“They were called ‘minimalists,’ and they thought that the best route to happiness was not by getting more, but by having less.” ― James Wallman,
It started with a book (Stuffocation: Living More with Less, by James Wallman), but in truth it began a long time ago. It is who I have always been (yes, that’s what I tell myself), but it was only in university that I learnt the words for what I felt was wrong and what was right. Words for the former being consumerism, capitalism, materialism. Ideas like McDonaldisation and Disneyfication. Words that made me very difficult to shop with and very difficult in general.
Fight Club didn’t help, with Palahnuik telling me things like,
“You buy furniture. You tell yourself, this is the last sofa I will ever need in my life. Buy the sofa, then for a couple years you’re satisfied that no matter what goes wrong, at least you’ve got your sofa issue handled. Then the right set of dishes. Then the perfect bed. The drapes. The rug. Then you’re trapped in your lovely nest, and the things you used to own, now they own you.”
“You are not your job, you’re not how much money you have in the bank. You are not the car you drive. You’re not the contents of your wallet. You are not your f***ing khakis. You are the all singing, all dancing crap of the world.”
“Advertising has us chasing cars and clothes, working jobs we hate so we can buy shit we don’t need.”
These words have never left me. They’re there every time I enter a grocery store, clothing store, book store, plant store, car dealer, dvd store, home decor store, coffee shop, gym, sports shop, pet shop, restaurant, friend’s house, my house. They’re there every time I open a magazine. They’re there every time I wipe dust off all the things in my home.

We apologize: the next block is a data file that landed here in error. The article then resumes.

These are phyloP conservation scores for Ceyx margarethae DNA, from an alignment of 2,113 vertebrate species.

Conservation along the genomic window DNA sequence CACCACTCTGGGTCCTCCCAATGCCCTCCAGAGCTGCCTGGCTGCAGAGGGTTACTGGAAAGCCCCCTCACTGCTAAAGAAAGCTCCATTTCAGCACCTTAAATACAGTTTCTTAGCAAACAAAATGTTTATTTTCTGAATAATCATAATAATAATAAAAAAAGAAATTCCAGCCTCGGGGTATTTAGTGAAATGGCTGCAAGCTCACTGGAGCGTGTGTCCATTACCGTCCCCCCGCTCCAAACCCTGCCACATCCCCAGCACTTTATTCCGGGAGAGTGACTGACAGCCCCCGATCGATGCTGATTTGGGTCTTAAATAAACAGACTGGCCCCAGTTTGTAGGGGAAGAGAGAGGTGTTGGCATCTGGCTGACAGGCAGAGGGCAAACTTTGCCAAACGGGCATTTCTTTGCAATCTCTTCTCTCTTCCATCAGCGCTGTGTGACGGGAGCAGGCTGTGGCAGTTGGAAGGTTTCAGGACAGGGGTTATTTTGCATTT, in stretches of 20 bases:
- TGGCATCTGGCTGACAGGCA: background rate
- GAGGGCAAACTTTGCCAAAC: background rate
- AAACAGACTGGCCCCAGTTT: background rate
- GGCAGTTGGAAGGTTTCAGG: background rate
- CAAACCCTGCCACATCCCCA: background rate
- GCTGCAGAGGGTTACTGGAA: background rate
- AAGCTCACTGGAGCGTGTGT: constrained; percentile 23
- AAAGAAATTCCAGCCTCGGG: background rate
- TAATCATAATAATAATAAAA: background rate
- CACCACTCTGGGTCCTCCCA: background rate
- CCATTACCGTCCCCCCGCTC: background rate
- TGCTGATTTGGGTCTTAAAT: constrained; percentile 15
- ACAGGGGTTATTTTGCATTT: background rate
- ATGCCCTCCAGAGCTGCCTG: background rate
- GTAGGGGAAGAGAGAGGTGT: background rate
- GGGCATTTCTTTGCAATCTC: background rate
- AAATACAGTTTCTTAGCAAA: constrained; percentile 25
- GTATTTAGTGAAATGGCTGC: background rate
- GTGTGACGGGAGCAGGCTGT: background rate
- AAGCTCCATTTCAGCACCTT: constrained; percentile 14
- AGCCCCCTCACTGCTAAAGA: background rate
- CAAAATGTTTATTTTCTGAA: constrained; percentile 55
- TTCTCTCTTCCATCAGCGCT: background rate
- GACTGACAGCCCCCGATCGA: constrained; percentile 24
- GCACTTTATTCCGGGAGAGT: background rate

They’re there every time I venture up a mountain.
And I find that they have never led me astray. They lead me only to a purer sense of joy, they lead me to myself. Wendell Berry understood this when he wrote, “My wish simply is to live my life as fully as I can. In both our work and our leisure, I think, we should be so employed. And in our time this means that we must save ourselves from the products that we are asked to buy in order, ultimately, to replace ourselves.”
On the mountain, you’re forced to make do with less, you’re forced to be with yourself, to feel yourself, the feet supporting you and the hands guiding you. You’re impelled to face life and as a result to live more fully and deeply. It’s a space no one can take away from you. When I find myself in a crowded mall, staring in disbelief at the Christmas tinsel and trees already adorning shops in October, I go back to this space, of emptiness and yet genuine fullness. Where there is such a thing as enough, where there is such a thing as contentment. One that does not need to be replaced as it does not break.
I go back to Christopher McCandless cutting up his credit cards in Into the Wild, burning his money, abandoning his car and walking into the wild to chase new horizons. But Christopher… well, he’s a whole other blog.
This Christmas, Lion’s Head will be my tree and the stars my fairy lights. My heart pumping in my chest as I run up the dirt paths will be my gift to myself and sharing it with my family will be my gift to them. This is what gives me pride, this is my bliss, because, “the best place to find status, identity, meaning, and happiness is in experiences,” not stuff, as Wallman writes.